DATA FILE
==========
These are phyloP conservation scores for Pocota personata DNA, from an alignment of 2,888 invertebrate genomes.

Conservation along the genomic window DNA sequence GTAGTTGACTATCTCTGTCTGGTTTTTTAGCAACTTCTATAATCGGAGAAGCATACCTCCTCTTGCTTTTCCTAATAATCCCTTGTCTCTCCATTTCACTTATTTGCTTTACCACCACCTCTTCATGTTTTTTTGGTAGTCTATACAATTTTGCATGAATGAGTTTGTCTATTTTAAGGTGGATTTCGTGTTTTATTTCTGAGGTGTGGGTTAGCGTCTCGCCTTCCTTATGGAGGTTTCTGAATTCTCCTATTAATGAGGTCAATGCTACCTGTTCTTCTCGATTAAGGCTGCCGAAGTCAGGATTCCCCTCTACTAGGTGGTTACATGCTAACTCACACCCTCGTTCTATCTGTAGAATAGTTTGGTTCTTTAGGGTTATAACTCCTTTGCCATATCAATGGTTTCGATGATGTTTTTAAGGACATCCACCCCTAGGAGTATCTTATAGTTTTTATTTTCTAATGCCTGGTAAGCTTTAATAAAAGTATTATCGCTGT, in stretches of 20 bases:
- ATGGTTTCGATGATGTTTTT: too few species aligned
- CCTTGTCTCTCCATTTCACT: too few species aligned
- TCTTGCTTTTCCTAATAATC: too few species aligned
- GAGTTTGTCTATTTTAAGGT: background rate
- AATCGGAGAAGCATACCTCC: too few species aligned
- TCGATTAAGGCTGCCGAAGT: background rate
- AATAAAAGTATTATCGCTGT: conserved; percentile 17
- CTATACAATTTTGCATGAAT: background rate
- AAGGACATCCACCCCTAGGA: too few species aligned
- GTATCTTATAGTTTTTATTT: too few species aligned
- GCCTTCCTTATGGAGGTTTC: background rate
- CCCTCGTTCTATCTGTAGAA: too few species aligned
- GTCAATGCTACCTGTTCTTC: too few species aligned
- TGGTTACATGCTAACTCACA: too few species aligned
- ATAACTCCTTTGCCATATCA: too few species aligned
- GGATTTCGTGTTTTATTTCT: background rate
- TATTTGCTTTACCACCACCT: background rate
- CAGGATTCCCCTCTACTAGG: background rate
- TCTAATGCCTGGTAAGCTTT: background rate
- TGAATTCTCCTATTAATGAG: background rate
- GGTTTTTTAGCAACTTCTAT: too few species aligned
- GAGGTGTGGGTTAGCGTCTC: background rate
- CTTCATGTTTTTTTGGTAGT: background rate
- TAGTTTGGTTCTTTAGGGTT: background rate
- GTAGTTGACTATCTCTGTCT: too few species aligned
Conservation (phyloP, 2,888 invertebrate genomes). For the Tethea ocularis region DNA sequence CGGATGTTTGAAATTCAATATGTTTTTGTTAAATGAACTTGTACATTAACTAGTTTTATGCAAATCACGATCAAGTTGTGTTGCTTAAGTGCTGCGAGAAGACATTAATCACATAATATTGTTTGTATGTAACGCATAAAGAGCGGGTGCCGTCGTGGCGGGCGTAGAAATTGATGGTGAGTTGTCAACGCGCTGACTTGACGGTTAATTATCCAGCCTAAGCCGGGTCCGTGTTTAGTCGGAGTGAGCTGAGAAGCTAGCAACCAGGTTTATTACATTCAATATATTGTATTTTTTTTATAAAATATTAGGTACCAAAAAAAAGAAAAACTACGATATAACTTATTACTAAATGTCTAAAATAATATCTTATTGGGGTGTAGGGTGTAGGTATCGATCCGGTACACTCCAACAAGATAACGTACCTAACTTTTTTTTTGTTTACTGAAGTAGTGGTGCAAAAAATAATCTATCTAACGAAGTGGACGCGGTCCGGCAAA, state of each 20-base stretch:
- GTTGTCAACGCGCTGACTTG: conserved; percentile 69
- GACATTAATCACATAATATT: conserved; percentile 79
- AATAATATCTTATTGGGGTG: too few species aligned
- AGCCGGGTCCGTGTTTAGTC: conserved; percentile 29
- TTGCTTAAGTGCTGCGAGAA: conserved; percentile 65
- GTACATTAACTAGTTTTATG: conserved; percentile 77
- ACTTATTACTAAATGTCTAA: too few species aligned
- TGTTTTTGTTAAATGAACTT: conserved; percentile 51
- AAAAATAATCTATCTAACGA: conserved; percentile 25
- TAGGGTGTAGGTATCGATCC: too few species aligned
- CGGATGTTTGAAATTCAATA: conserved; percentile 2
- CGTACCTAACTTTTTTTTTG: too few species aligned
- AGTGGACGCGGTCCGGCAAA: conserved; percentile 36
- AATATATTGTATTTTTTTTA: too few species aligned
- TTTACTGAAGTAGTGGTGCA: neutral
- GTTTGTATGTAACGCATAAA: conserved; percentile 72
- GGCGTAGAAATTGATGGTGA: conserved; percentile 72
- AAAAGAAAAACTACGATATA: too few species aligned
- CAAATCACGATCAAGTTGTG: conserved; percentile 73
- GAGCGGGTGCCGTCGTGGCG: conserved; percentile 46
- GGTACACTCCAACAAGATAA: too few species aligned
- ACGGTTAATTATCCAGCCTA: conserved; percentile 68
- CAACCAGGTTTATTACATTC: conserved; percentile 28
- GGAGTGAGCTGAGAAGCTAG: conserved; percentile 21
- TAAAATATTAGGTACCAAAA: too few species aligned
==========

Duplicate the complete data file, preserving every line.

These are phyloP conservation scores for Pocota personata DNA, from an alignment of 2,888 invertebrate genomes.

Conservation along the genomic window DNA sequence GTAGTTGACTATCTCTGTCTGGTTTTTTAGCAACTTCTATAATCGGAGAAGCATACCTCCTCTTGCTTTTCCTAATAATCCCTTGTCTCTCCATTTCACTTATTTGCTTTACCACCACCTCTTCATGTTTTTTTGGTAGTCTATACAATTTTGCATGAATGAGTTTGTCTATTTTAAGGTGGATTTCGTGTTTTATTTCTGAGGTGTGGGTTAGCGTCTCGCCTTCCTTATGGAGGTTTCTGAATTCTCCTATTAATGAGGTCAATGCTACCTGTTCTTCTCGATTAAGGCTGCCGAAGTCAGGATTCCCCTCTACTAGGTGGTTACATGCTAACTCACACCCTCGTTCTATCTGTAGAATAGTTTGGTTCTTTAGGGTTATAACTCCTTTGCCATATCAATGGTTTCGATGATGTTTTTAAGGACATCCACCCCTAGGAGTATCTTATAGTTTTTATTTTCTAATGCCTGGTAAGCTTTAATAAAAGTATTATCGCTGT, in stretches of 20 bases:
- ATGGTTTCGATGATGTTTTT: too few species aligned
- CCTTGTCTCTCCATTTCACT: too few species aligned
- TCTTGCTTTTCCTAATAATC: too few species aligned
- GAGTTTGTCTATTTTAAGGT: background rate
- AATCGGAGAAGCATACCTCC: too few species aligned
- TCGATTAAGGCTGCCGAAGT: background rate
- AATAAAAGTATTATCGCTGT: conserved; percentile 17
- CTATACAATTTTGCATGAAT: background rate
- AAGGACATCCACCCCTAGGA: too few species aligned
- GTATCTTATAGTTTTTATTT: too few species aligned
- GCCTTCCTTATGGAGGTTTC: background rate
- CCCTCGTTCTATCTGTAGAA: too few species aligned
- GTCAATGCTACCTGTTCTTC: too few species aligned
- TGGTTACATGCTAACTCACA: too few species aligned
- ATAACTCCTTTGCCATATCA: too few species aligned
- GGATTTCGTGTTTTATTTCT: background rate
- TATTTGCTTTACCACCACCT: background rate
- CAGGATTCCCCTCTACTAGG: background rate
- TCTAATGCCTGGTAAGCTTT: background rate
- TGAATTCTCCTATTAATGAG: background rate
- GGTTTTTTAGCAACTTCTAT: too few species aligned
- GAGGTGTGGGTTAGCGTCTC: background rate
- CTTCATGTTTTTTTGGTAGT: background rate
- TAGTTTGGTTCTTTAGGGTT: background rate
- GTAGTTGACTATCTCTGTCT: too few species aligned
Conservation (phyloP, 2,888 invertebrate genomes). For the Tethea ocularis region DNA sequence CGGATGTTTGAAATTCAATATGTTTTTGTTAAATGAACTTGTACATTAACTAGTTTTATGCAAATCACGATCAAGTTGTGTTGCTTAAGTGCTGCGAGAAGACATTAATCACATAATATTGTTTGTATGTAACGCATAAAGAGCGGGTGCCGTCGTGGCGGGCGTAGAAATTGATGGTGAGTTGTCAACGCGCTGACTTGACGGTTAATTATCCAGCCTAAGCCGGGTCCGTGTTTAGTCGGAGTGAGCTGAGAAGCTAGCAACCAGGTTTATTACATTCAATATATTGTATTTTTTTTATAAAATATTAGGTACCAAAAAAAAGAAAAACTACGATATAACTTATTACTAAATGTCTAAAATAATATCTTATTGGGGTGTAGGGTGTAGGTATCGATCCGGTACACTCCAACAAGATAACGTACCTAACTTTTTTTTTGTTTACTGAAGTAGTGGTGCAAAAAATAATCTATCTAACGAAGTGGACGCGGTCCGGCAAA, state of each 20-base stretch:
- GTTGTCAACGCGCTGACTTG: conserved; percentile 69
- GACATTAATCACATAATATT: conserved; percentile 79
- AATAATATCTTATTGGGGTG: too few species aligned
- AGCCGGGTCCGTGTTTAGTC: conserved; percentile 29
- TTGCTTAAGTGCTGCGAGAA: conserved; percentile 65
- GTACATTAACTAGTTTTATG: conserved; percentile 77
- ACTTATTACTAAATGTCTAA: too few species aligned
- TGTTTTTGTTAAATGAACTT: conserved; percentile 51
- AAAAATAATCTATCTAACGA: conserved; percentile 25
- TAGGGTGTAGGTATCGATCC: too few species aligned
- CGGATGTTTGAAATTCAATA: conserved; percentile 2
- CGTACCTAACTTTTTTTTTG: too few species aligned
- AGTGGACGCGGTCCGGCAAA: conserved; percentile 36
- AATATATTGTATTTTTTTTA: too few species aligned
- TTTACTGAAGTAGTGGTGCA: neutral
- GTTTGTATGTAACGCATAAA: conserved; percentile 72
- GGCGTAGAAATTGATGGTGA: conserved; percentile 72
- AAAAGAAAAACTACGATATA: too few species aligned
- CAAATCACGATCAAGTTGTG: conserved; percentile 73
- GAGCGGGTGCCGTCGTGGCG: conserved; percentile 46
- GGTACACTCCAACAAGATAA: too few species aligned
- ACGGTTAATTATCCAGCCTA: conserved; percentile 68
- CAACCAGGTTTATTACATTC: conserved; percentile 28
- GGAGTGAGCTGAGAAGCTAG: conserved; percentile 21
- TAAAATATTAGGTACCAAAA: too few species aligned